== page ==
Flandria® tomato segmentation 2015
KO criteria for even greater objectivity

Intensive utility value surveys and practical experience remain the basis for the segmentation of Flandria tomatoes. What is new is that minimal criteria for the quality aspects guarantee an even more objective decision for the segmentation. Flavour is also an important selling point.

A solid basis for the trade
This year's Flandria tomato segmentation once again offers the trade 'a tomato for everyone'. The 2015 segmentation also examines new varieties and rates them in terms of cultivation, quality and taste properties. The basis for the variety distribution is traditionally the utility value survey which is carried out at the experimental centres (*). This procedure results in a wide range with a scale of flavours, colours, sizes and shapes.
From the commercial point of view, it is very important to have uniform segments. Buyers want to be sure that they are getting the same product each time when they opt for a particular segment. The LAVA auction cooperative ensures that the number of varieties within a segment remains limited. It chooses only those varieties which are very comparable in terms of quality and appearance, in order to guarantee a homogeneous product within a segment, regardless of which farm they come from. This guarantee forms a solid basis for the trade.

Working with KO criteria
One innovation is that the variety list for the 2015 segmentation has been drawn up by applying minimum criteria for the quality aspects of the new tomato varieties. This is a more objective approach to determining whether or not a particular variety qualifies for inclusion in a particular segment. To do this, a system of KO (knock-out) criteria has been devised. What does it include? Every variety must achieve a minimum score by reference to the parameters which are of importance for a particular segment. These parameters are colour, hardness, green parts, production, shrinkage tears, the inspectors' assessment and so on, but also taste. This has led to an even more objective decision on the segmentation.

Taste is an important criterion
In the case of the Elite segment (fine cluster tomatoes), there has been a consistent focus in recent years on taste as an extra criterion in deciding whether or not a particular variety should be admitted. Varieties whose colour, hardness, shape and so on perfectly match the characteristics for the segment, but which do not score highly enough on taste, are not admitted.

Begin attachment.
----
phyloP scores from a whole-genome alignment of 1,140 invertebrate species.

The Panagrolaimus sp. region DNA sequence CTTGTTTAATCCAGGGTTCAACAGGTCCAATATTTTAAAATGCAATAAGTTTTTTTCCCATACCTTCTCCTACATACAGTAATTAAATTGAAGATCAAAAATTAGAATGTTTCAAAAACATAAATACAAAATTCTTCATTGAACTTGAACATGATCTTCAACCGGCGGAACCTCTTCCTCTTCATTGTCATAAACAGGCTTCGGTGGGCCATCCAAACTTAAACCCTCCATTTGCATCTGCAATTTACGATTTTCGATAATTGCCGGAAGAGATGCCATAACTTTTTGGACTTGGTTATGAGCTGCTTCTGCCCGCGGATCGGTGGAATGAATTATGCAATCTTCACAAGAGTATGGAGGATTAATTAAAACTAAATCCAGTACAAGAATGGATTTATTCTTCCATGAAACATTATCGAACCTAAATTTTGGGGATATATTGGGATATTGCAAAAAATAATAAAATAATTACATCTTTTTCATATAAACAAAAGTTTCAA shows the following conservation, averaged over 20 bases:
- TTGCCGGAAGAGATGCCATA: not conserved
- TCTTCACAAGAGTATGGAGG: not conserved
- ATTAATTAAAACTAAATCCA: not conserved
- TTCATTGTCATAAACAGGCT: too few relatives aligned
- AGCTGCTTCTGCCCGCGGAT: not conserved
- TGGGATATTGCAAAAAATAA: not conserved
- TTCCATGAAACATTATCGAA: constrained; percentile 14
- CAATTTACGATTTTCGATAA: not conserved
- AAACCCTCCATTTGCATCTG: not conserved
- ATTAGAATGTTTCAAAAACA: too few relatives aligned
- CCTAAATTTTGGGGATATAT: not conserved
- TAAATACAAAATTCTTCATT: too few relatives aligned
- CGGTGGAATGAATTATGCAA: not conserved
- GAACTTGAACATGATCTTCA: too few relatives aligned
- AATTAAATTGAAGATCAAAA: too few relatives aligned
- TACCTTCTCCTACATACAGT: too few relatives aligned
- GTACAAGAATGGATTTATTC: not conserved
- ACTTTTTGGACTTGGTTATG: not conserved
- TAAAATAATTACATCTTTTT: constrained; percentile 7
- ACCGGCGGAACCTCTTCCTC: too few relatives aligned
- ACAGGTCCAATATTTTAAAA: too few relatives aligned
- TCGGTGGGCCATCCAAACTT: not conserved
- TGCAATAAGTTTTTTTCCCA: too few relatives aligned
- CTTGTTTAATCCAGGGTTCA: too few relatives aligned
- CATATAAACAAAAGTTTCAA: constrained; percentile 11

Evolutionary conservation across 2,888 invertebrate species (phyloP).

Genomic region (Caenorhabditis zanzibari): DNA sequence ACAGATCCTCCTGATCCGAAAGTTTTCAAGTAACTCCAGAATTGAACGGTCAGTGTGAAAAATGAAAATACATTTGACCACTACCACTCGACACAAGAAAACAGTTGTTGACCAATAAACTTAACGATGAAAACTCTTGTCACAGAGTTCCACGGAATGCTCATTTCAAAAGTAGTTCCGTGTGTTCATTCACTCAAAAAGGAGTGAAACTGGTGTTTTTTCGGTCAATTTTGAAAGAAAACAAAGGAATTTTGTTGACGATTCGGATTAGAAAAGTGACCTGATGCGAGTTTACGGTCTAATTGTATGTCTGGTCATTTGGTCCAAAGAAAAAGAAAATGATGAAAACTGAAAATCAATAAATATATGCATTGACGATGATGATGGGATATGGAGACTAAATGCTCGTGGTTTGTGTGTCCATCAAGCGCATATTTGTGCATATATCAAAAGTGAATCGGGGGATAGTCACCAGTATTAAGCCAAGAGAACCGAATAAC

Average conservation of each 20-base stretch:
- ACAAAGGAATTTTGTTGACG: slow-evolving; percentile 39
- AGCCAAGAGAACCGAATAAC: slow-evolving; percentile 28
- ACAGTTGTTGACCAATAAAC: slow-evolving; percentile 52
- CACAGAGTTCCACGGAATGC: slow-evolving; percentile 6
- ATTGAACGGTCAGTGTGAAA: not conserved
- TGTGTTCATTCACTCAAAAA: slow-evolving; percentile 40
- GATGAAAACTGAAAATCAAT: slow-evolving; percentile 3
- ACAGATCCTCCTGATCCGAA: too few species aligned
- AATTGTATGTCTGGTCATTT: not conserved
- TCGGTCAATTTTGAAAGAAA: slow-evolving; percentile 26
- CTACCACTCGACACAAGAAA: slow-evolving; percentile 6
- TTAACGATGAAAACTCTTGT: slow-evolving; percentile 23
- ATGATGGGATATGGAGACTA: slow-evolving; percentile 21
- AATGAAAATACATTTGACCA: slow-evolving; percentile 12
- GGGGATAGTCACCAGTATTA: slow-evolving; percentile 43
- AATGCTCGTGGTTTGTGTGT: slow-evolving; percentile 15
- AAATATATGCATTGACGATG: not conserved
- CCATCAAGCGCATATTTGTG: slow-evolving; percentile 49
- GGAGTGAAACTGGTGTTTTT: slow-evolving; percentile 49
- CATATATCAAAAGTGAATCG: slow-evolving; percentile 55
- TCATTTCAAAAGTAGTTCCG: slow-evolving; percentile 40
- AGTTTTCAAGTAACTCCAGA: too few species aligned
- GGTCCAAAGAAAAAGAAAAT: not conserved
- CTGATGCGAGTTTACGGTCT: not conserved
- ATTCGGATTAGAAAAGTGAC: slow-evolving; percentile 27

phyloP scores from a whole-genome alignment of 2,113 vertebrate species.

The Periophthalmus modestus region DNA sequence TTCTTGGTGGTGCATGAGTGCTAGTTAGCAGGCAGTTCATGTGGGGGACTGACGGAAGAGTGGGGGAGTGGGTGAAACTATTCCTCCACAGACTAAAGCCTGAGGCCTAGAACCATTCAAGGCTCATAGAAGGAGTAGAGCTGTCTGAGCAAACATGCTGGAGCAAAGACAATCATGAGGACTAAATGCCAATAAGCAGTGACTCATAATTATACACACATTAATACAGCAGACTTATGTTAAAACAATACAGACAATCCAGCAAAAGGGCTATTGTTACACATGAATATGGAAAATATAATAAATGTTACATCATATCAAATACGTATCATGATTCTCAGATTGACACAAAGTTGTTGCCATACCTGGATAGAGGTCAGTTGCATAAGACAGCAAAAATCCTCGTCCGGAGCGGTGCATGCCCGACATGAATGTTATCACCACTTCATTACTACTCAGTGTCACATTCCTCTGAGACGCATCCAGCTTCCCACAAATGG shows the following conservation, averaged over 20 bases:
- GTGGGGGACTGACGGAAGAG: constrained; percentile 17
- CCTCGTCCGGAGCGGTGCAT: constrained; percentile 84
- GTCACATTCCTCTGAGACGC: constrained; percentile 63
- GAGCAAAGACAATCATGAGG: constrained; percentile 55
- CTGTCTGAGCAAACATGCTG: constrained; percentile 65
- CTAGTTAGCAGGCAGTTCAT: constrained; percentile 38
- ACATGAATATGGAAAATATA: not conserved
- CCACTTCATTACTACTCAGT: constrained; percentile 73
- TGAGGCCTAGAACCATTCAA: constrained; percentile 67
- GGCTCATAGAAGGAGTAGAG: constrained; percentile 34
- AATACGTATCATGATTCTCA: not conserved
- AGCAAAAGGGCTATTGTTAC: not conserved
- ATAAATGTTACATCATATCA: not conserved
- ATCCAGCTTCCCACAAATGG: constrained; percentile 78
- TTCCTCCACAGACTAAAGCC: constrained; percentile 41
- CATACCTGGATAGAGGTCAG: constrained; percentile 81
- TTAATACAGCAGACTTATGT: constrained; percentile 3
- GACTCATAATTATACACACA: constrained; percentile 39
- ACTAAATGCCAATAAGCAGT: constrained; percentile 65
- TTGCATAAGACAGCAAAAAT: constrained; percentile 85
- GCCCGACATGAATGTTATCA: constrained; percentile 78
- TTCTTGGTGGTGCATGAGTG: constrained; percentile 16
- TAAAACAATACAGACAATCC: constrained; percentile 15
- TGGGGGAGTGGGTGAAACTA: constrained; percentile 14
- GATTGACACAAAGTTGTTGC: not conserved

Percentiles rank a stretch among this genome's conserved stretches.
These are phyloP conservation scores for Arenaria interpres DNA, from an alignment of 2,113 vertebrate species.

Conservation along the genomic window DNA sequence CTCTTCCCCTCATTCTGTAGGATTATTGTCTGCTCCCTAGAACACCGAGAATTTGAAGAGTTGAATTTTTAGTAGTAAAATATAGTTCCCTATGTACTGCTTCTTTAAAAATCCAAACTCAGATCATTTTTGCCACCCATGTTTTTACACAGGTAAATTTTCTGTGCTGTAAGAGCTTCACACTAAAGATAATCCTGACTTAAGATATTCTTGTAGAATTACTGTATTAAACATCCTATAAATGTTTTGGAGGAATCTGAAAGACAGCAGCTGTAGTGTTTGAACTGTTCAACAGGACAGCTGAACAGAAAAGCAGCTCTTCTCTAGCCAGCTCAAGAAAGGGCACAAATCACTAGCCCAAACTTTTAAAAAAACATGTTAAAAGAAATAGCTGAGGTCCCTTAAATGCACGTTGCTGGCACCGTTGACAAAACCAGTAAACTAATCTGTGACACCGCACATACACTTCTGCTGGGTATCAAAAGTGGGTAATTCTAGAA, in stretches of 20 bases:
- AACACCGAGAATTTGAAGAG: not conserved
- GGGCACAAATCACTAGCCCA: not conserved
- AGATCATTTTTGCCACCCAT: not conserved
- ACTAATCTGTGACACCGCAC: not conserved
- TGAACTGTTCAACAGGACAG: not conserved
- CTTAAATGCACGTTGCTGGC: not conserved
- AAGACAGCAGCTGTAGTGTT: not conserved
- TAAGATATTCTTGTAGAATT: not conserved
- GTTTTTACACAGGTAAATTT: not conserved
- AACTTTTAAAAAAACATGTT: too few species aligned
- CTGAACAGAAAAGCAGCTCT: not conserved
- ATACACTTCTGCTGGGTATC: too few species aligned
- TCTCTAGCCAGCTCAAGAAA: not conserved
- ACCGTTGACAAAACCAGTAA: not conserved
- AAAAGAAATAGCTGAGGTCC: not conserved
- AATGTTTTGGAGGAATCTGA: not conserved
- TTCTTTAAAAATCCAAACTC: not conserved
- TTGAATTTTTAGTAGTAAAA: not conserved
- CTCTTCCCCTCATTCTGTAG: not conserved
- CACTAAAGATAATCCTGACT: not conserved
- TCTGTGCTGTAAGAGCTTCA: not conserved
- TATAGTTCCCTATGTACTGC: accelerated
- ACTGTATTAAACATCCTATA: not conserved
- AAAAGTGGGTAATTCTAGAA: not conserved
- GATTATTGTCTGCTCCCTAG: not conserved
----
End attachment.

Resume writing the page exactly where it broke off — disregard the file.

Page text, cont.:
Another innovation is that the other segments also have to achieve a minimum taste score, on the basis of a number of measurements and assessments. Firstly, all the Brix measurements gathered at the experimental centres and the VCBT are collated. Then all existing and new varieties are subjected to a taste test by a consumer panel. Only those varieties with a high Brix value and a good score from the panel will be considered for inclusion in the segment.

Great attention to colour
The results of surveys indicate that our consumers prefer deep red, glossy fruits; accordingly, colour measurements using a Minolta colour meter have been carried out for years now to determine which colour type the fruits belong to. Here, too, the taste panel has an important role to play. If consumers find a tomato too pale or too red, and this is confirmed by the colour measurements, that particular variety will not qualify for a segment.

A tomato can also be too hard
The hardness of tomatoes has long been central in the assessment process. Hardness is an important indicator of good keeping properties. However, consumers in the taste tests do sometimes find a tomato to be too hard. So this year, a minimum hardness value has been brought in as a KO criterion, and fruits which are too hard are knocked out of the segmentation.

Source: Flandria® report 2014

(*) The utility value surveys for tomatoes are carried out by the Experimental Station for Vegetable Cultivation (PSKW, Sint-Katelijne-Waver), the Hoogstraten Experimental Centre (PCH, Meerle), the East Flanders Provincial Experimental Centre for Vegetable Cultivation (PCG, Kruishoutem) and the Flanders Centre of Postharvest Technology (VCBT, Heverlee).

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